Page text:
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It’s the end of a Raptors Era, it’s okay to feel all the feelings

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The Raptors made a big trade for Kawhi Leonard, but it cost them DeMar DeRozan. It’s okay to feel some kind of way about it.

NBA: Playoffs-Toronto Raptors at Cleveland Cavaliers David Richard-USA TODAY Sports

Kawhi Leonard is a Raptor. DeMar DeRozan is not.

The 4:00 a.m. news on Wednesday morning was a lot to take in. The Raptors had just acquired one of the best players the NBA has ever seen, one that team president Masai Ujiri calls a “top 5 player in the league.”

We had also lost the heart of the team, the franchise, and the city. DeRozan, Toronto’s indispensable ambassador, will become a Spur.

DeRozan was Toronto’s All-Star. He was our All-star. He played the most games and minutes of any Raptor in franchise history. He beat out both Chris Bosh and Vince Carter for most points scored in franchise history by over three thousand total. For five straight years, he took the Raptors to the playoffs, and in 2016, the Conference Finals.

His impact off the court, and obvious love for the city was unparalleled. Regularly visiting Sick Kids Hospital was only one of the many ways DeRozan gave back to the city that had embraced him as one of their own for nearly a decade. His involvement with Lupus Canada inspired fans to raise both awareness and money for the debilitating disease. DeRozan’s own mother, Diane, has been suffering from the illness since before DeRozan was drafted, and it was one of the reasons he declared for the draft so early into his college career.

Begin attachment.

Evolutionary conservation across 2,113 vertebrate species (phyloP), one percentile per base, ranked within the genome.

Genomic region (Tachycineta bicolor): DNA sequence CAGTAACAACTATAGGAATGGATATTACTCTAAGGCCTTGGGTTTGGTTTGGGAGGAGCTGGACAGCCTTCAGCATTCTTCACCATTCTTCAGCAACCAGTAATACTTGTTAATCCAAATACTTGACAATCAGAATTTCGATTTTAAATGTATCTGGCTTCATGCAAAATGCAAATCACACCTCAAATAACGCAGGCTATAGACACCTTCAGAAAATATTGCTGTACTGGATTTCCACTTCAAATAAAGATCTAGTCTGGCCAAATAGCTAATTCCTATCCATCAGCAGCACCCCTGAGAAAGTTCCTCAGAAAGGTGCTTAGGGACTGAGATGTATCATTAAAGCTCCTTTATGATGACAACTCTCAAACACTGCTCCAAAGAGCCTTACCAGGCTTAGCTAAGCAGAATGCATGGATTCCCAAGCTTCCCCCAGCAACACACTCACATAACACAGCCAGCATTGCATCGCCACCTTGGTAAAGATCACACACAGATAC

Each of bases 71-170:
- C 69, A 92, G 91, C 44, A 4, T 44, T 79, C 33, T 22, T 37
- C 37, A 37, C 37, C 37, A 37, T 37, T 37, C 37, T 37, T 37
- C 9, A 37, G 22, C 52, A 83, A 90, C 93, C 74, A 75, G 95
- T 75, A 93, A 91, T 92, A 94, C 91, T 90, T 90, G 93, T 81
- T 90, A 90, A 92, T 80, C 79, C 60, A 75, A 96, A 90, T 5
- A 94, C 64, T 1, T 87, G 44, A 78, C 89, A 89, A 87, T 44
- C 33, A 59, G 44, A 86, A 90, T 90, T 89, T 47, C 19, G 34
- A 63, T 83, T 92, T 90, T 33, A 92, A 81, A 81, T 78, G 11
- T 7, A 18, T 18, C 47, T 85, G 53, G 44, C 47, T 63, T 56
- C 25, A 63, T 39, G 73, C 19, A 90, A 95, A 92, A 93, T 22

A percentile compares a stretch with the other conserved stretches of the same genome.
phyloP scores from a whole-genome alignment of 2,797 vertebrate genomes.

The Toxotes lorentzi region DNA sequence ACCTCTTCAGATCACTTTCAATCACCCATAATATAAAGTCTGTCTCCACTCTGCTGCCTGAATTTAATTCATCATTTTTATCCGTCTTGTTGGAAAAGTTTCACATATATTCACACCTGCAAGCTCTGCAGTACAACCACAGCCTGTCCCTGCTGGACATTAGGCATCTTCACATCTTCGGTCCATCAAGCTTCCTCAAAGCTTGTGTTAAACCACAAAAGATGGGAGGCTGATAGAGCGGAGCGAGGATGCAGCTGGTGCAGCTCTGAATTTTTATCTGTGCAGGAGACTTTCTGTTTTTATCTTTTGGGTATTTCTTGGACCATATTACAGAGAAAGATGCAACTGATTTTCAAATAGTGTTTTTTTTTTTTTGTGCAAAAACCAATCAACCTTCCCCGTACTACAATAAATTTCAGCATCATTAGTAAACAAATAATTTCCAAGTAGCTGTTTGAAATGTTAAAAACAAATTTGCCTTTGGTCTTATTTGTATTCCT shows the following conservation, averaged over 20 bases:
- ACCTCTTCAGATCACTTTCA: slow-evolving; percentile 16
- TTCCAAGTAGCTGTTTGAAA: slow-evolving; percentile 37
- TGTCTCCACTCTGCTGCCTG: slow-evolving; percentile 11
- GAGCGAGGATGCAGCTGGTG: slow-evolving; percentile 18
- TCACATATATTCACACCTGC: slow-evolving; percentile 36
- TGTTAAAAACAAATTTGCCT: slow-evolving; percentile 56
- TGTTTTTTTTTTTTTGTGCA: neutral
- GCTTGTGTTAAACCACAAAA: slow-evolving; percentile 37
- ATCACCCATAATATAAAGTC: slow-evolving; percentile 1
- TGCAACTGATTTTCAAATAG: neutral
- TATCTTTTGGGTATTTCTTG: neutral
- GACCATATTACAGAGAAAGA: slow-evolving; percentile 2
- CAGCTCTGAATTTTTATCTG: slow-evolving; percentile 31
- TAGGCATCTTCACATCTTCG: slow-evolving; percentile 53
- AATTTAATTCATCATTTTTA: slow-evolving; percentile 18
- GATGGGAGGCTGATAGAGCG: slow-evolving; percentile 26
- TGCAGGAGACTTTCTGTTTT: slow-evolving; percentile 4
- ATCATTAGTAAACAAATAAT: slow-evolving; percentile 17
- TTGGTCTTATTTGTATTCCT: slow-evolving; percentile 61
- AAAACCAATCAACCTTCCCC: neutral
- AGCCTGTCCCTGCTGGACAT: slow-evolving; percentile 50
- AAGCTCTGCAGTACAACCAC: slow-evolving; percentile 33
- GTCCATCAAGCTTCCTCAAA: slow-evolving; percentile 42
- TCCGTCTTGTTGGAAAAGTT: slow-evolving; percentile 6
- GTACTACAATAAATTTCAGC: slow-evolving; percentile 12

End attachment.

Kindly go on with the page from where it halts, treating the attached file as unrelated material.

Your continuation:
His All Star Reading Program provided over 3,000 books to low-income Toronto schools, and reminded students to always put their education first, by offering such incentives as tickets to Raptors games, autographs, and personal visits.

Last season, he started a league-wide dialogue about the importance of mental health and mental health initiatives. DeRozan’s openness to talk about his own battle with depression inspired current players Kevin Love and Kelly Oubre Jr., current coaches Tyronn Lue and Brad Stevens, and former players Keyon Dooling and Larry Sanders to be transparent about their own battles. One solitary admission allowed hundreds, thousands, and perhaps millions of people from every possible avenue to realize they are not alone. DeRozan saved more lives with one single tweet than he will ever be able to comprehend.

DeMar DeRozan took the Raptors as far as he could.

Kawhi Leonard’s accolades speak for themselves: a championship and Finals MVP trophy, back-to-back Defensive Player of the Year awards, All-Rookie First Team, two-time All-NBA First Team, and three consecutive All-Defensive First Team selections. In 23 seasons there has yet to be a Raptor as decorated as Leonard.

Unlike DeRozan, Leonard does not allow fans or media even a glimpse into his private life. He is notoriously quiet, garnering him the epithet “Kawhiet Storm,” among others. It makes sense that Raptors fans who felt a personal attachment to DeRozan would be hesitant to subsume Leonard as one of The North. After all, no one really knows just who Leonard is. The excitement of obtaining a player with the credentials of Leonard, for many fans, is quickly overshadowed by the displeasure of having lost DeRozan. And that’s okay.